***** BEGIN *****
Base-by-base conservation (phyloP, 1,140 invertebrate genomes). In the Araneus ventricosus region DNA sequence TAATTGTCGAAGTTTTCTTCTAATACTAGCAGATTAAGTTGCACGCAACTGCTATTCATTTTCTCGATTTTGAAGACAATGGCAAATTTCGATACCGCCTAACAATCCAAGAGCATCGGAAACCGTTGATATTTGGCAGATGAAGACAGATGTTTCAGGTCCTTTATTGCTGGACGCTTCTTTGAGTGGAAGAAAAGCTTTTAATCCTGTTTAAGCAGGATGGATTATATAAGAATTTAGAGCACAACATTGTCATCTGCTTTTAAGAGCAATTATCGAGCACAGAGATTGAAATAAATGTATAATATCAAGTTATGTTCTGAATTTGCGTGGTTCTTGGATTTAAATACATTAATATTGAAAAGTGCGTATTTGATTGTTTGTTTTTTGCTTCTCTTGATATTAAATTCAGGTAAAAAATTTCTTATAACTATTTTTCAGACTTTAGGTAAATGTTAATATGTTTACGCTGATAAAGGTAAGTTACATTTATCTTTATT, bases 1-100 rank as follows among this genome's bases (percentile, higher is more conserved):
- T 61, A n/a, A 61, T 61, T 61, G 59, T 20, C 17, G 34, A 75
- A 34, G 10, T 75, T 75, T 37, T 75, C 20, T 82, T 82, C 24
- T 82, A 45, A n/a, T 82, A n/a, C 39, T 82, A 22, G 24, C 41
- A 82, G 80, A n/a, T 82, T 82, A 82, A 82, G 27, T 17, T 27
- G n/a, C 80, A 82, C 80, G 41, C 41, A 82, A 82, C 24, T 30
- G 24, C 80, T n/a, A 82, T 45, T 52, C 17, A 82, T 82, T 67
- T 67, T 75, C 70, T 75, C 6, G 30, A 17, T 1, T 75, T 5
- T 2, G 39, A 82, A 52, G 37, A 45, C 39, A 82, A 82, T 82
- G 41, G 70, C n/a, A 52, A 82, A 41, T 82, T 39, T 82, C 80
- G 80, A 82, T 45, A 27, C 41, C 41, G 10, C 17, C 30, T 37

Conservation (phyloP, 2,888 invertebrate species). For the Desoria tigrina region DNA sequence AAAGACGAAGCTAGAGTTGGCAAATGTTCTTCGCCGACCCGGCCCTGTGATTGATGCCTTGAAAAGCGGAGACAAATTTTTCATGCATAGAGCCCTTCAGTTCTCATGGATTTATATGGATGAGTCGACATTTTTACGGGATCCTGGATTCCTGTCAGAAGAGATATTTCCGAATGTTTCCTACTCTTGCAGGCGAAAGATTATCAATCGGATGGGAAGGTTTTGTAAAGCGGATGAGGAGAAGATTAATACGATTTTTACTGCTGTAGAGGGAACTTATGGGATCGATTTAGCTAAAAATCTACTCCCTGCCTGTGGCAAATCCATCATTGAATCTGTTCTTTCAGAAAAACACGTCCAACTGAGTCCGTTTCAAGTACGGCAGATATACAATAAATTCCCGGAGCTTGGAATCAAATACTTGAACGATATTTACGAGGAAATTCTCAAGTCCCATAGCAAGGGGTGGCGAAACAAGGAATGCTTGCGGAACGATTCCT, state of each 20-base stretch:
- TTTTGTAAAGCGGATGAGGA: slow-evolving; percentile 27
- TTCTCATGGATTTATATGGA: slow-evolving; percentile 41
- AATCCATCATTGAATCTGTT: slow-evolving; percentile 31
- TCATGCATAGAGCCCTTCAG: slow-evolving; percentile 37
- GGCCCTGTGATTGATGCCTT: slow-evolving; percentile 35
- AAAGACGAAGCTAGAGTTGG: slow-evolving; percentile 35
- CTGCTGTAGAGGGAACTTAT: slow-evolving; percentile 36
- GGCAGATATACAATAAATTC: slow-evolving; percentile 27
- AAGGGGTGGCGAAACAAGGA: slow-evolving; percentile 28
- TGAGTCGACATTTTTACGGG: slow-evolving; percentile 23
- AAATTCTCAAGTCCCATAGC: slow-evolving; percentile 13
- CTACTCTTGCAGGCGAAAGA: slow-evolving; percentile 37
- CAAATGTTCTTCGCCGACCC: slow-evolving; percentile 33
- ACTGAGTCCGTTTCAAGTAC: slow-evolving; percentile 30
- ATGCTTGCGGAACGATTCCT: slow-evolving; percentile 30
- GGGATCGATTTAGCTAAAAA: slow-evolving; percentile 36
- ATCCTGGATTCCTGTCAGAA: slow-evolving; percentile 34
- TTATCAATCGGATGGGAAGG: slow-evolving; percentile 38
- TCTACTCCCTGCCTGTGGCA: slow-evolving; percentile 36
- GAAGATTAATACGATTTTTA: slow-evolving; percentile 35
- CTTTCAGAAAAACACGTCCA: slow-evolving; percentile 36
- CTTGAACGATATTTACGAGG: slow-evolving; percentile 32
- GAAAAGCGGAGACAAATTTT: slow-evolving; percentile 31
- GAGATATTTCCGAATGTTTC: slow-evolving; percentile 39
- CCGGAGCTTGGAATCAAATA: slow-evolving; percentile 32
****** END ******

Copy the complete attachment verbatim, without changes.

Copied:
Base-by-base conservation (phyloP, 1,140 invertebrate genomes). In the Araneus ventricosus region DNA sequence TAATTGTCGAAGTTTTCTTCTAATACTAGCAGATTAAGTTGCACGCAACTGCTATTCATTTTCTCGATTTTGAAGACAATGGCAAATTTCGATACCGCCTAACAATCCAAGAGCATCGGAAACCGTTGATATTTGGCAGATGAAGACAGATGTTTCAGGTCCTTTATTGCTGGACGCTTCTTTGAGTGGAAGAAAAGCTTTTAATCCTGTTTAAGCAGGATGGATTATATAAGAATTTAGAGCACAACATTGTCATCTGCTTTTAAGAGCAATTATCGAGCACAGAGATTGAAATAAATGTATAATATCAAGTTATGTTCTGAATTTGCGTGGTTCTTGGATTTAAATACATTAATATTGAAAAGTGCGTATTTGATTGTTTGTTTTTTGCTTCTCTTGATATTAAATTCAGGTAAAAAATTTCTTATAACTATTTTTCAGACTTTAGGTAAATGTTAATATGTTTACGCTGATAAAGGTAAGTTACATTTATCTTTATT, bases 1-100 rank as follows among this genome's bases (percentile, higher is more conserved):
- T 61, A n/a, A 61, T 61, T 61, G 59, T 20, C 17, G 34, A 75
- A 34, G 10, T 75, T 75, T 37, T 75, C 20, T 82, T 82, C 24
- T 82, A 45, A n/a, T 82, A n/a, C 39, T 82, A 22, G 24, C 41
- A 82, G 80, A n/a, T 82, T 82, A 82, A 82, G 27, T 17, T 27
- G n/a, C 80, A 82, C 80, G 41, C 41, A 82, A 82, C 24, T 30
- G 24, C 80, T n/a, A 82, T 45, T 52, C 17, A 82, T 82, T 67
- T 67, T 75, C 70, T 75, C 6, G 30, A 17, T 1, T 75, T 5
- T 2, G 39, A 82, A 52, G 37, A 45, C 39, A 82, A 82, T 82
- G 41, G 70, C n/a, A 52, A 82, A 41, T 82, T 39, T 82, C 80
- G 80, A 82, T 45, A 27, C 41, C 41, G 10, C 17, C 30, T 37

Conservation (phyloP, 2,888 invertebrate species). For the Desoria tigrina region DNA sequence AAAGACGAAGCTAGAGTTGGCAAATGTTCTTCGCCGACCCGGCCCTGTGATTGATGCCTTGAAAAGCGGAGACAAATTTTTCATGCATAGAGCCCTTCAGTTCTCATGGATTTATATGGATGAGTCGACATTTTTACGGGATCCTGGATTCCTGTCAGAAGAGATATTTCCGAATGTTTCCTACTCTTGCAGGCGAAAGATTATCAATCGGATGGGAAGGTTTTGTAAAGCGGATGAGGAGAAGATTAATACGATTTTTACTGCTGTAGAGGGAACTTATGGGATCGATTTAGCTAAAAATCTACTCCCTGCCTGTGGCAAATCCATCATTGAATCTGTTCTTTCAGAAAAACACGTCCAACTGAGTCCGTTTCAAGTACGGCAGATATACAATAAATTCCCGGAGCTTGGAATCAAATACTTGAACGATATTTACGAGGAAATTCTCAAGTCCCATAGCAAGGGGTGGCGAAACAAGGAATGCTTGCGGAACGATTCCT, state of each 20-base stretch:
- TTTTGTAAAGCGGATGAGGA: slow-evolving; percentile 27
- TTCTCATGGATTTATATGGA: slow-evolving; percentile 41
- AATCCATCATTGAATCTGTT: slow-evolving; percentile 31
- TCATGCATAGAGCCCTTCAG: slow-evolving; percentile 37
- GGCCCTGTGATTGATGCCTT: slow-evolving; percentile 35
- AAAGACGAAGCTAGAGTTGG: slow-evolving; percentile 35
- CTGCTGTAGAGGGAACTTAT: slow-evolving; percentile 36
- GGCAGATATACAATAAATTC: slow-evolving; percentile 27
- AAGGGGTGGCGAAACAAGGA: slow-evolving; percentile 28
- TGAGTCGACATTTTTACGGG: slow-evolving; percentile 23
- AAATTCTCAAGTCCCATAGC: slow-evolving; percentile 13
- CTACTCTTGCAGGCGAAAGA: slow-evolving; percentile 37
- CAAATGTTCTTCGCCGACCC: slow-evolving; percentile 33
- ACTGAGTCCGTTTCAAGTAC: slow-evolving; percentile 30
- ATGCTTGCGGAACGATTCCT: slow-evolving; percentile 30
- GGGATCGATTTAGCTAAAAA: slow-evolving; percentile 36
- ATCCTGGATTCCTGTCAGAA: slow-evolving; percentile 34
- TTATCAATCGGATGGGAAGG: slow-evolving; percentile 38
- TCTACTCCCTGCCTGTGGCA: slow-evolving; percentile 36
- GAAGATTAATACGATTTTTA: slow-evolving; percentile 35
- CTTTCAGAAAAACACGTCCA: slow-evolving; percentile 36
- CTTGAACGATATTTACGAGG: slow-evolving; percentile 32
- GAAAAGCGGAGACAAATTTT: slow-evolving; percentile 31
- GAGATATTTCCGAATGTTTC: slow-evolving; percentile 39
- CCGGAGCTTGGAATCAAATA: slow-evolving; percentile 32